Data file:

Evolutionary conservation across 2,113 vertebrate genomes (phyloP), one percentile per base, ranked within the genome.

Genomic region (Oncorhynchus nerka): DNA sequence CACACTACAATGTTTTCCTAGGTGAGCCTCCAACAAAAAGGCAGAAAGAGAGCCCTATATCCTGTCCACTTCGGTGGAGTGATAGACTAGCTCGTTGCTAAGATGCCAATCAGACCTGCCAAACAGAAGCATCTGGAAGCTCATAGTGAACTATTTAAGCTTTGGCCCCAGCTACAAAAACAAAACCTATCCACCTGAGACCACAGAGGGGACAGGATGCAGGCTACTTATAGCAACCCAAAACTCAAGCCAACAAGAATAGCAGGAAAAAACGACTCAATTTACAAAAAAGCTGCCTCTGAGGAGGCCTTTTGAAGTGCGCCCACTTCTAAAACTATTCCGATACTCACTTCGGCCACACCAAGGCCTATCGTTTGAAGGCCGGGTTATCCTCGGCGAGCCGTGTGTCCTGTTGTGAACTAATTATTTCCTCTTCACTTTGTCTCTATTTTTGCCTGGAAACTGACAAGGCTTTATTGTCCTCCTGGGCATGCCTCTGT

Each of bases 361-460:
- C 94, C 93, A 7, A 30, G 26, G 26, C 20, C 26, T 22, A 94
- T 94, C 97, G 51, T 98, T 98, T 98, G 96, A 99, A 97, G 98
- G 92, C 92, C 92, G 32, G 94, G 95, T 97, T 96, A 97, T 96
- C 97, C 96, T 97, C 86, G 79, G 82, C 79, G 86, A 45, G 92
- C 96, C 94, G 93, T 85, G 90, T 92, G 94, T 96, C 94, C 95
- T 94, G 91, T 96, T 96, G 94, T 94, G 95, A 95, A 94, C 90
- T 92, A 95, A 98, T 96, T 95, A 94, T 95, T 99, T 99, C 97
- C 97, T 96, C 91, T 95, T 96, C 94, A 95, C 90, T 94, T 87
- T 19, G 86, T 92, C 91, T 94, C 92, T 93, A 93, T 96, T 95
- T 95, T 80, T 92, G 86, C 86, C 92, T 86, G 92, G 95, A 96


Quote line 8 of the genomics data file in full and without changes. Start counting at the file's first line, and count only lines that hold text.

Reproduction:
- C 96, C 94, G 93, T 85, G 90, T 92, G 94, T 96, C 94, C 95